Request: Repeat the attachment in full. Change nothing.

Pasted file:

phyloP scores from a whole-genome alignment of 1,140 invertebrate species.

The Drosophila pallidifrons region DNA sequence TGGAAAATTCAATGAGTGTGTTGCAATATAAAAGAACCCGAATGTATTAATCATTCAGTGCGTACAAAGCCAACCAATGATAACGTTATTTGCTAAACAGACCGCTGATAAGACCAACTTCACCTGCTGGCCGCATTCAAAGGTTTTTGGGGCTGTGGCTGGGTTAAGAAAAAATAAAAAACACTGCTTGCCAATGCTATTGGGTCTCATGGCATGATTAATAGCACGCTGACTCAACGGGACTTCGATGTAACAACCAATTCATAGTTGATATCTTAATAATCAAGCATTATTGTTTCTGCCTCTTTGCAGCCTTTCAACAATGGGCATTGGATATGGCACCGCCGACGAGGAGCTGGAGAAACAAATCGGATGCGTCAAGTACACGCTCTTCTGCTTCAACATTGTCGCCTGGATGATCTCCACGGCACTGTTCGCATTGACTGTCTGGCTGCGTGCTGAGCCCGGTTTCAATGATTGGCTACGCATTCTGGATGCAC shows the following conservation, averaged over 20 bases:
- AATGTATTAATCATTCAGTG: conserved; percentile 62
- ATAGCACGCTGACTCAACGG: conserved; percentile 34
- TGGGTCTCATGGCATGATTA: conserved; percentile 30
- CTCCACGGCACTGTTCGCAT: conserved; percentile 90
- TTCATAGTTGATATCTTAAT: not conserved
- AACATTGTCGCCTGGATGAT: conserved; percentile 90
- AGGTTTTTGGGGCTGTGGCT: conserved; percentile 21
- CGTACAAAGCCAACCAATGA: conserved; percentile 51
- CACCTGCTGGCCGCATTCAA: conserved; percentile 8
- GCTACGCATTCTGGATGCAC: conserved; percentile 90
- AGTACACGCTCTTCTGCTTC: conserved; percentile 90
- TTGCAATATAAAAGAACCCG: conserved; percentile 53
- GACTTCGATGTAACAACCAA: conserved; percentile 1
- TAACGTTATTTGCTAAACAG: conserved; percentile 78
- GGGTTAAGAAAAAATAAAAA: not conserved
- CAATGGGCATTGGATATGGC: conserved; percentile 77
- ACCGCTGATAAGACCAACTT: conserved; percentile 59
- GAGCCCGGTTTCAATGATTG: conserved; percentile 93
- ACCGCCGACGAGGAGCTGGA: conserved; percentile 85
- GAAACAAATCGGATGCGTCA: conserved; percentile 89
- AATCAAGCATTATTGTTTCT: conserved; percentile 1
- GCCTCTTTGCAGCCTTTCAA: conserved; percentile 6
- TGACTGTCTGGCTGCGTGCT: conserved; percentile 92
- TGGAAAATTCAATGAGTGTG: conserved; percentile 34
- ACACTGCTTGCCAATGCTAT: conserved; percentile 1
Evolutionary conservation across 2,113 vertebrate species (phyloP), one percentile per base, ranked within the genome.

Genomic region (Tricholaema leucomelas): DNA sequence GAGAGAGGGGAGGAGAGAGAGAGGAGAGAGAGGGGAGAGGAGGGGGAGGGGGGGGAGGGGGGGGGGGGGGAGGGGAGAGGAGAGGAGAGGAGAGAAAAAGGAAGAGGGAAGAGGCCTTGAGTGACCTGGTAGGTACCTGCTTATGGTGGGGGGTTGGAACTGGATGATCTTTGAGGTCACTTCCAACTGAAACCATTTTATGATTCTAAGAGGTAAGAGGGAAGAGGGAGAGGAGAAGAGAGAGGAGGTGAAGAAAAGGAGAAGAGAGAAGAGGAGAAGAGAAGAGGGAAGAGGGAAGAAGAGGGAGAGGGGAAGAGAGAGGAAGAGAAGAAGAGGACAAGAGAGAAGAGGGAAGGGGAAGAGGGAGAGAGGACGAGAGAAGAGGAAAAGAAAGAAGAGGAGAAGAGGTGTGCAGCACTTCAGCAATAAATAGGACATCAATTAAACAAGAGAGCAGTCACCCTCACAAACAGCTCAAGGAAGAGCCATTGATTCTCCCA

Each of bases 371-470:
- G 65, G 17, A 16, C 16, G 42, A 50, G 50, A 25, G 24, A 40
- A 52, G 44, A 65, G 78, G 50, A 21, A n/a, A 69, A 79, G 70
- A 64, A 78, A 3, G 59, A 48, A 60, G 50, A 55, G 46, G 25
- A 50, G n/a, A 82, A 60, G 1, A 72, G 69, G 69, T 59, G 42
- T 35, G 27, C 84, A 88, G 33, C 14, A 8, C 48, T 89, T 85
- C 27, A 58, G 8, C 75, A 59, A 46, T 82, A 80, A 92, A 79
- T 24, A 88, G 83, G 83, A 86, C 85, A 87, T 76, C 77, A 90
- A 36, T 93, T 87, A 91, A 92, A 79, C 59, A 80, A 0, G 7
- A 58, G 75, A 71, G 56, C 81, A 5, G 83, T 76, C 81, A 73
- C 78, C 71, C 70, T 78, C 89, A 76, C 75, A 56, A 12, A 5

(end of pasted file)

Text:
phyloP scores from a whole-genome alignment of 1,140 invertebrate species.

The Drosophila pallidifrons region DNA sequence TGGAAAATTCAATGAGTGTGTTGCAATATAAAAGAACCCGAATGTATTAATCATTCAGTGCGTACAAAGCCAACCAATGATAACGTTATTTGCTAAACAGACCGCTGATAAGACCAACTTCACCTGCTGGCCGCATTCAAAGGTTTTTGGGGCTGTGGCTGGGTTAAGAAAAAATAAAAAACACTGCTTGCCAATGCTATTGGGTCTCATGGCATGATTAATAGCACGCTGACTCAACGGGACTTCGATGTAACAACCAATTCATAGTTGATATCTTAATAATCAAGCATTATTGTTTCTGCCTCTTTGCAGCCTTTCAACAATGGGCATTGGATATGGCACCGCCGACGAGGAGCTGGAGAAACAAATCGGATGCGTCAAGTACACGCTCTTCTGCTTCAACATTGTCGCCTGGATGATCTCCACGGCACTGTTCGCATTGACTGTCTGGCTGCGTGCTGAGCCCGGTTTCAATGATTGGCTACGCATTCTGGATGCAC shows the following conservation, averaged over 20 bases:
- AATGTATTAATCATTCAGTG: conserved; percentile 62
- ATAGCACGCTGACTCAACGG: conserved; percentile 34
- TGGGTCTCATGGCATGATTA: conserved; percentile 30
- CTCCACGGCACTGTTCGCAT: conserved; percentile 90
- TTCATAGTTGATATCTTAAT: not conserved
- AACATTGTCGCCTGGATGAT: conserved; percentile 90
- AGGTTTTTGGGGCTGTGGCT: conserved; percentile 21
- CGTACAAAGCCAACCAATGA: conserved; percentile 51
- CACCTGCTGGCCGCATTCAA: conserved; percentile 8
- GCTACGCATTCTGGATGCAC: conserved; percentile 90
- AGTACACGCTCTTCTGCTTC: conserved; percentile 90
- TTGCAATATAAAAGAACCCG: conserved; percentile 53
- GACTTCGATGTAACAACCAA: conserved; percentile 1
- TAACGTTATTTGCTAAACAG: conserved; percentile 78
- GGGTTAAGAAAAAATAAAAA: not conserved
- CAATGGGCATTGGATATGGC: conserved; percentile 77
- ACCGCTGATAAGACCAACTT: conserved; percentile 59
- GAGCCCGGTTTCAATGATTG: conserved; percentile 93
- ACCGCCGACGAGGAGCTGGA: conserved; percentile 85
- GAAACAAATCGGATGCGTCA: conserved; percentile 89
- AATCAAGCATTATTGTTTCT: conserved; percentile 1
- GCCTCTTTGCAGCCTTTCAA: conserved; percentile 6
- TGACTGTCTGGCTGCGTGCT: conserved; percentile 92
- TGGAAAATTCAATGAGTGTG: conserved; percentile 34
- ACACTGCTTGCCAATGCTAT: conserved; percentile 1
Evolutionary conservation across 2,113 vertebrate species (phyloP), one percentile per base, ranked within the genome.

Genomic region (Tricholaema leucomelas): DNA sequence GAGAGAGGGGAGGAGAGAGAGAGGAGAGAGAGGGGAGAGGAGGGGGAGGGGGGGGAGGGGGGGGGGGGGGAGGGGAGAGGAGAGGAGAGGAGAGAAAAAGGAAGAGGGAAGAGGCCTTGAGTGACCTGGTAGGTACCTGCTTATGGTGGGGGGTTGGAACTGGATGATCTTTGAGGTCACTTCCAACTGAAACCATTTTATGATTCTAAGAGGTAAGAGGGAAGAGGGAGAGGAGAAGAGAGAGGAGGTGAAGAAAAGGAGAAGAGAGAAGAGGAGAAGAGAAGAGGGAAGAGGGAAGAAGAGGGAGAGGGGAAGAGAGAGGAAGAGAAGAAGAGGACAAGAGAGAAGAGGGAAGGGGAAGAGGGAGAGAGGACGAGAGAAGAGGAAAAGAAAGAAGAGGAGAAGAGGTGTGCAGCACTTCAGCAATAAATAGGACATCAATTAAACAAGAGAGCAGTCACCCTCACAAACAGCTCAAGGAAGAGCCATTGATTCTCCCA

Each of bases 371-470:
- G 65, G 17, A 16, C 16, G 42, A 50, G 50, A 25, G 24, A 40
- A 52, G 44, A 65, G 78, G 50, A 21, A n/a, A 69, A 79, G 70
- A 64, A 78, A 3, G 59, A 48, A 60, G 50, A 55, G 46, G 25
- A 50, G n/a, A 82, A 60, G 1, A 72, G 69, G 69, T 59, G 42
- T 35, G 27, C 84, A 88, G 33, C 14, A 8, C 48, T 89, T 85
- C 27, A 58, G 8, C 75, A 59, A 46, T 82, A 80, A 92, A 79
- T 24, A 88, G 83, G 83, A 86, C 85, A 87, T 76, C 77, A 90
- A 36, T 93, T 87, A 91, A 92, A 79, C 59, A 80, A 0, G 7
- A 58, G 75, A 71, G 56, C 81, A 5, G 83, T 76, C 81, A 73
- C 78, C 71, C 70, T 78, C 89, A 76, C 75, A 56, A 12, A 5